Just a few weeks ago, we talked about how the perception of cannabis is changing thanks to the science and research being conducted all over the world. As we learn, not just about the plant, but about the far-reaching capabilities of the human endocannabinoid system, scientists, researchers, and medical professionals are starting to change their tune in regards to cannabis-derived, cannabinoid-based remedies.
This week’s question from Quora asks for a lesson in how this amazing system works.
Question: When does our body naturally produce cannabinoids? Are they ever produced in high concentrations in the body for similar effects as getting high?
To quote Dr. Jeffrey Chen at UCLA, “Your mom makes cannabinoids.” And so does your grandma and so does your newborn, baby nephew. Whether we use cannabis or not, the human body uses cannabinoids to maintain health and wellness. In fact, every vertebrate animal on the planet makes cannabinoids, and the more science uncovers about this system, the more it’s starting to look like the solution to a wide variety of illnesses.
The Endocannabinoid System (ECS) is a microscopic, but highly complex, system that consists of three major components: the receptors, the neurotransmitters known as endocannabinoids that bind to these receptors, and the enzymes that break them down. Just discovered in the early ’90s, medical researchers are scrambling to discover the secrets held inside this miraculous marvel of evolution. For this article, we’re only going to focus on the endocannabinoids, the chemical messengers of the ECS.
Anandamide – The Bliss Molecule
Appropriately named, ‘Ananda,’ is a Sanskrit word for happiness or joy, but this is only part of the reason anandamide received the nickname, “The Bliss Molecule.” This naturally produced compound produces a similar effect to the THC molecule found in cannabis.
If you’ve ever experienced the sensation known as “The Runner’s High,“ then you’ve experienced an excessive release of anandamide or AEA. Although endorphins were initially thought to cause this phenomenon, since the discovery of the ECS, we suspect it’s actually AEA binding to the CB1 receptors in the brain; the same receptors THC binds with to produce the psychotropic effects of cannabis.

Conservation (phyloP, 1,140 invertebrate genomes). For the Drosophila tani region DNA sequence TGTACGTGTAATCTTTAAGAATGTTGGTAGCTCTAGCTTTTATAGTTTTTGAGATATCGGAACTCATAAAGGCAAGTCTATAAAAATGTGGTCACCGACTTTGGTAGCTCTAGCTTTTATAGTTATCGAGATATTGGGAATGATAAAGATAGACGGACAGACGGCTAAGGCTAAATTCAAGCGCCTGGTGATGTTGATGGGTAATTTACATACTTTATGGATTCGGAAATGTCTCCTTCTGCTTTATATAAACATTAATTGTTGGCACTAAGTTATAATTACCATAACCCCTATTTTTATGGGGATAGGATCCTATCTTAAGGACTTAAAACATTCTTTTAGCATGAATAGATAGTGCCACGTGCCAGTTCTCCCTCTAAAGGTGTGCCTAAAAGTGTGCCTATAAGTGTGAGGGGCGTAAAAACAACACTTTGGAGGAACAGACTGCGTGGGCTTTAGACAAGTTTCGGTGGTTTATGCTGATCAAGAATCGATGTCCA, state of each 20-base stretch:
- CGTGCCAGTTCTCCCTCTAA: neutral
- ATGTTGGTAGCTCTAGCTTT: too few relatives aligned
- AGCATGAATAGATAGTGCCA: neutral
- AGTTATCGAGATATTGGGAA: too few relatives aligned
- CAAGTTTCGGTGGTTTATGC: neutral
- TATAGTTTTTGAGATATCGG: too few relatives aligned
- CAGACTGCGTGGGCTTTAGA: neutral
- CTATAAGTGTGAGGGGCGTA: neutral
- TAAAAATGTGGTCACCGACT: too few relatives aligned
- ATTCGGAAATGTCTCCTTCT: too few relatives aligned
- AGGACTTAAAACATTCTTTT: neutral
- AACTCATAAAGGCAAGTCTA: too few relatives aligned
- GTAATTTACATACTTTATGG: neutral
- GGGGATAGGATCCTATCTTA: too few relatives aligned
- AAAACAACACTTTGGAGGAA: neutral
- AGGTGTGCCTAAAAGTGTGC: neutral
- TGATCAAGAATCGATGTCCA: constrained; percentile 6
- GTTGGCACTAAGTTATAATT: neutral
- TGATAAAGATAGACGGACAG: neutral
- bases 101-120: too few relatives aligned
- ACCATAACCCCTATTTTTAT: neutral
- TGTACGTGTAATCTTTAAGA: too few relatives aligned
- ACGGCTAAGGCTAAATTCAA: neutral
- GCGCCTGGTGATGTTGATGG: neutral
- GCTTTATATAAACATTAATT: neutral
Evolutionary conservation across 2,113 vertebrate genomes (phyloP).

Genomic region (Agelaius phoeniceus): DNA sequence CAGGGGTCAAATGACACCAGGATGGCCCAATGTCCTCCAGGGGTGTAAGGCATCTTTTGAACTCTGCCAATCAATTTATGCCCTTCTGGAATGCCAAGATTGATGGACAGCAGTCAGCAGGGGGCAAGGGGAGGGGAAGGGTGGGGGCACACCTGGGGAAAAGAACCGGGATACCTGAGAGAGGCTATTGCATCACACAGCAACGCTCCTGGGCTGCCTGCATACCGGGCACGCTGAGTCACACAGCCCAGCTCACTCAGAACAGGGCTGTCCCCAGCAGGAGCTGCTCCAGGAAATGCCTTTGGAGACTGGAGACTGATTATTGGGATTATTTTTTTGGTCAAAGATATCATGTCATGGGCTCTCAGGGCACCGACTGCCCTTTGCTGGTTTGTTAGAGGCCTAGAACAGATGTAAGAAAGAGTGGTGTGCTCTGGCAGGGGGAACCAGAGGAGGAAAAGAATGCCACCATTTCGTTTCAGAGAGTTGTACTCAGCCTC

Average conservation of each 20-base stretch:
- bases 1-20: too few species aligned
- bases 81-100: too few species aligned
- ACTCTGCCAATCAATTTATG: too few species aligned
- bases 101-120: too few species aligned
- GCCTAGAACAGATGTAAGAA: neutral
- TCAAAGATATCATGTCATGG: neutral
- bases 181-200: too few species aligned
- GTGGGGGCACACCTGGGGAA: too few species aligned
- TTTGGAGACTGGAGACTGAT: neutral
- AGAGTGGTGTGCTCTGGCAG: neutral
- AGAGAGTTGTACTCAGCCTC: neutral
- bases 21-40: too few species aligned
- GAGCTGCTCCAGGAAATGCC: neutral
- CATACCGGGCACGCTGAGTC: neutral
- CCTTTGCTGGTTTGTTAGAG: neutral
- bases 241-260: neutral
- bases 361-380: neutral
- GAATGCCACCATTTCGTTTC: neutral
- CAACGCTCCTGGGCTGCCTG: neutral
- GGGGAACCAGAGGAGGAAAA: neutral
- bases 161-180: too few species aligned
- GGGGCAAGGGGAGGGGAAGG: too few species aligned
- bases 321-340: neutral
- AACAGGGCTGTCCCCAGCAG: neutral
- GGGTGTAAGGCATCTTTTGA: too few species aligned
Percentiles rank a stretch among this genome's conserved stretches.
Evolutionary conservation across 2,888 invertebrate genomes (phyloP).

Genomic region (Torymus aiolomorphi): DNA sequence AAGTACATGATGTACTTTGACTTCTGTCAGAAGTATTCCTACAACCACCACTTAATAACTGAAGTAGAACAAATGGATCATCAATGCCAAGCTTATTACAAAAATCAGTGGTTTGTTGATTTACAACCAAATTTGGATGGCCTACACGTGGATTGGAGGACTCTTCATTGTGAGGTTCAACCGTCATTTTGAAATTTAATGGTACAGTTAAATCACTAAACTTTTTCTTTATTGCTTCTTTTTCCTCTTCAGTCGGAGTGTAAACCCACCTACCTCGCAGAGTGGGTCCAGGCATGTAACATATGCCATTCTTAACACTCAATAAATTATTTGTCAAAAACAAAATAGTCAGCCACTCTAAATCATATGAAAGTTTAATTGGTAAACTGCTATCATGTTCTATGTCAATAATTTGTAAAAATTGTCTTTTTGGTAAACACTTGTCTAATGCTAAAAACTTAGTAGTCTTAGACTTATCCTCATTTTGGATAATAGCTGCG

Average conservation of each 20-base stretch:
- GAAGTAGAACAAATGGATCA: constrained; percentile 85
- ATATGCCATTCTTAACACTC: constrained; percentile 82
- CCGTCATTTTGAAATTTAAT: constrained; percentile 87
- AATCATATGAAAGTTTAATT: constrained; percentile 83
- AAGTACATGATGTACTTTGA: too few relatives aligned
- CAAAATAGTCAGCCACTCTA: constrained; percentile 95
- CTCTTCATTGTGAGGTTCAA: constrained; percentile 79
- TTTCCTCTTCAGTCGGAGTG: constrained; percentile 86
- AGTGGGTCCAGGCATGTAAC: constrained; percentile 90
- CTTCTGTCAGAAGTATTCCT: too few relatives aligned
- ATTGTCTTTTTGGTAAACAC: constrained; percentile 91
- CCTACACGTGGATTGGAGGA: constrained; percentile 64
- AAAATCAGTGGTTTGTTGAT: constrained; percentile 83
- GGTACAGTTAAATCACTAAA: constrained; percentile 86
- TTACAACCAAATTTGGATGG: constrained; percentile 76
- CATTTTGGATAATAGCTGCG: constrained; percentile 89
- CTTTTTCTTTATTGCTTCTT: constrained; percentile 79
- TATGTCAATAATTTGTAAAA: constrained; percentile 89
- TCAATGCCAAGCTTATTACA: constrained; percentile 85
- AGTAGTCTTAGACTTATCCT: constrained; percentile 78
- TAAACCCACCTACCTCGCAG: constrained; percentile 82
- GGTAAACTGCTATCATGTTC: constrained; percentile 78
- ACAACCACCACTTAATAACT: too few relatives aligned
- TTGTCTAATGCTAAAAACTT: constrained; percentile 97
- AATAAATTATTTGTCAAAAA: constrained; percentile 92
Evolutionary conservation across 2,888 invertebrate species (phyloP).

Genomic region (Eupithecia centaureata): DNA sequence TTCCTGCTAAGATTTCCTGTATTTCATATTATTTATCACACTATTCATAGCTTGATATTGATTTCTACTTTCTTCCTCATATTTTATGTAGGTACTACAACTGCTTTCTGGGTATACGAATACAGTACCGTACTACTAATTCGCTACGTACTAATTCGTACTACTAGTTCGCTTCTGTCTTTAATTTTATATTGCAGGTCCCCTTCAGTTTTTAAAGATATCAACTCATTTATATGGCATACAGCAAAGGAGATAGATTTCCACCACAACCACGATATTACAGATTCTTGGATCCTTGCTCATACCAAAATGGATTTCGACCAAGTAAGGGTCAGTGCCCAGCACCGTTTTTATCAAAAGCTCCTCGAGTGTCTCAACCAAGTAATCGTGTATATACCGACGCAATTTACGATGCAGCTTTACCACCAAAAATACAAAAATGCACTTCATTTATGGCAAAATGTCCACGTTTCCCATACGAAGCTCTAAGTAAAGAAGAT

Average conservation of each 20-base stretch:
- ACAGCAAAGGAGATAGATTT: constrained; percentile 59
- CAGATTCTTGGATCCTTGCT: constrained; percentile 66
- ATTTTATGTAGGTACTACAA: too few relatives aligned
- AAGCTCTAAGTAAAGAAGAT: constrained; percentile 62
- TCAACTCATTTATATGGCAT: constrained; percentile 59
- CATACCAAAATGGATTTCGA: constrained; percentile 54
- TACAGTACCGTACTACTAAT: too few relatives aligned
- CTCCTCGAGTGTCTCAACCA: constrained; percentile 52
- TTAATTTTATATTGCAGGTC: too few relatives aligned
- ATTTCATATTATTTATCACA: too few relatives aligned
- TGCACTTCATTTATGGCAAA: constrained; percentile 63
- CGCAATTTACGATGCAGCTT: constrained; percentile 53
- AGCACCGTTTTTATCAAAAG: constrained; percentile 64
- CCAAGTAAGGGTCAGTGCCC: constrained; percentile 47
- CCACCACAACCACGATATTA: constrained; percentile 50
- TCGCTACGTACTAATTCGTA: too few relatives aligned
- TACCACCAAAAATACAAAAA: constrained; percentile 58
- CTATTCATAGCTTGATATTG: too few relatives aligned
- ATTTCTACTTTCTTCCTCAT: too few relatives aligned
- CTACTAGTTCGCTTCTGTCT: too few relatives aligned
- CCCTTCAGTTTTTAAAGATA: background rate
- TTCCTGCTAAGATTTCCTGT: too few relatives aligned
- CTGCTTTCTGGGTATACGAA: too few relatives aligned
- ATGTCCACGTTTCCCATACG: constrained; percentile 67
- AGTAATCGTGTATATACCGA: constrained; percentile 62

Another internally produced cannabinoid, 2-Arachidonylglycerol, or just 2-AG also has several functions in health and wellness, but it won’t get you high. This endocannabinoid binds with both the CB1 and CB2 receptors and is recognized for numerous metabolic functions including controlling food intake and energy metabolization.
2-AG also works with your immune system, controls the inflammatory process, and reduces the sensation of pain. Some research has even shown that the naturally produced 2-AG may slow the proliferation of certain cancer cells.
The biggest problem with endocannabinoids is that the fatty acids in charge of breaking down the chemicals, FAAH, do their job very well, maybe too well in some cases. And the effects of the compounds are often short-lived. Additionally, some people have clinical endocannabinoid deficiency which can create chaos within the various biological systems in the body.
Increasing Endocannabinoids Naturally
Nutritionally speaking, if we don’t consume enough calcium, our bones become frail. If we don’t get enough Vitamin C, our immune system weakens. Likewise, certain nutrients help the body produce endocannabinoids to keep the system working optimally.
- Omega 6 – endocannabinoid production requires arachidonic acids, foods high in Omega 6 are essential.
- Chocolate! – chocolate contains three fatty acids that interact with the ECS.
- Fish Oils – DHA, a compound found in fish oil, increases cannabinoid production and increases the number of receptors, as well.
- Reducing Stress – chronic stress reduces the number of CB1 receptors thus minimizing the effects.
- Increased Exercise – exercise not only increases AEA production, it increases the number of CB1 receptors, too.
- Increased Fats – good news, keto diet lovers, a high-fat diet helps produce more anandamide.
- Added CBD – cannabidiol, or CBD, increases the receptors and inhibits the FAAH enzymes so that AEA can stick around longer.
In a typical American diet and lifestyle, most of these things are lacking except chocolate, of course. We live in a high-stress, fast-paced, fast-food world that isn’t conducive to producing our own endocannabinoids.
Into the Looking Glass
While it may seem a bit far-fetched now, it’s not outside the realm of possibility to imagine a day where we are encouraged to supplement our endocannabinoid system with cannabis-derived cannabinoids. Much like we take vitamins and minerals today as a substitute for poor diet and exercise, as researchers like Dr. Chen are allowed to explore the plant in depth, I think we can expect to see our perception of cannabis supplementation change as well.
Read more from the source: LeafBuyer.com